Denmark will further open its borders to countries with an “acceptable level” of coronavirus infections, softening travel restrictions that were set until August 31.
Prime Minister Mette Frederiksen said in Parliament on Tuesday that the government will set a criteria that will allow travel to and from certain countries. There are however no details or explanation yet regarding what the “objective criteria” are.
“It will make it easier to continuously open (borders) for entry and exit and still have control over the situation at home,” Frederiksen said.
EU countries first
On June 15, Denmark began reopening its borders to tourists from Germany, Norway and Iceland. It also allows entry to lovers, grandparents and children from other EU countries and the UK. This followed a three-month lockdown to prevent the coronavirus from further spreading.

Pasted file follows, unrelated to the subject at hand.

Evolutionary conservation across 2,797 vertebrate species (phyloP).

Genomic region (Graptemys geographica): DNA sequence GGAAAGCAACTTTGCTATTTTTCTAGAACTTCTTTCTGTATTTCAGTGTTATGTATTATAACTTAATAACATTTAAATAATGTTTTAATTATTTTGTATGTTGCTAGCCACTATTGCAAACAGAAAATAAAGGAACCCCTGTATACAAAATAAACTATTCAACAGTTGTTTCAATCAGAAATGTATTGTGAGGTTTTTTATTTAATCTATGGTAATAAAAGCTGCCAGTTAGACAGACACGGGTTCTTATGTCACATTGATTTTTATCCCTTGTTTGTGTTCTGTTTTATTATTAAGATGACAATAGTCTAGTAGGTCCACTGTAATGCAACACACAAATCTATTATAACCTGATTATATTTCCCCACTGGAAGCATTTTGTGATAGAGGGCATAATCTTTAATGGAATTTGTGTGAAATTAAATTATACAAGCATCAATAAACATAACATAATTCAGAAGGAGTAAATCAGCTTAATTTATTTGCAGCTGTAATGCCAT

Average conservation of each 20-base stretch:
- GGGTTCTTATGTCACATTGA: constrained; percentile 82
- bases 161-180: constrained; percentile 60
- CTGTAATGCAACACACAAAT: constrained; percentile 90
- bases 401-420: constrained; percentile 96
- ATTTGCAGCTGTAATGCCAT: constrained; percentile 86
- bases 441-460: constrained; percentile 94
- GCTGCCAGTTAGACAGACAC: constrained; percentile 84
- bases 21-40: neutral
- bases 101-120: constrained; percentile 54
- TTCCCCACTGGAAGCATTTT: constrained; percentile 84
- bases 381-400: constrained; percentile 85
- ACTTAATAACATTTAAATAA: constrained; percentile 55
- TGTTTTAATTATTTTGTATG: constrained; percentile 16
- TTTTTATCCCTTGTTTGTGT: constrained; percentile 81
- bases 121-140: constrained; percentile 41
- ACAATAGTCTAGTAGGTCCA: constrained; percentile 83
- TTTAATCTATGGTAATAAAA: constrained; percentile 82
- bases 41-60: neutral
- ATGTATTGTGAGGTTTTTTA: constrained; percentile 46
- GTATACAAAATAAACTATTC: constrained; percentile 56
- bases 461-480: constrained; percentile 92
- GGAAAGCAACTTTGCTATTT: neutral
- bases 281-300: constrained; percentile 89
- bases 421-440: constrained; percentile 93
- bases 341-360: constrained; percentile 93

While the initial plan was to decide on other countries only after August 31, Frederiksen said the government was now looking into reopening to other EU members and the UK.
“Work is being done now and the government will present (the plan) as soon as possible,” the prime minister said.
Frederiksen said the government remains concerned about transmission, citing news that citizens from Pakistan got infected with the coronavirus in Denmark.
Easing travel restrictions will impact on tourism, which has taken a blow due to the lockdown coinciding with the spring and summer.
Tourism stakeholders have been pushing for further reopening, saying the current situation and guidelines requiring a six-night stay in the country have not been enough to allow the industry to recover.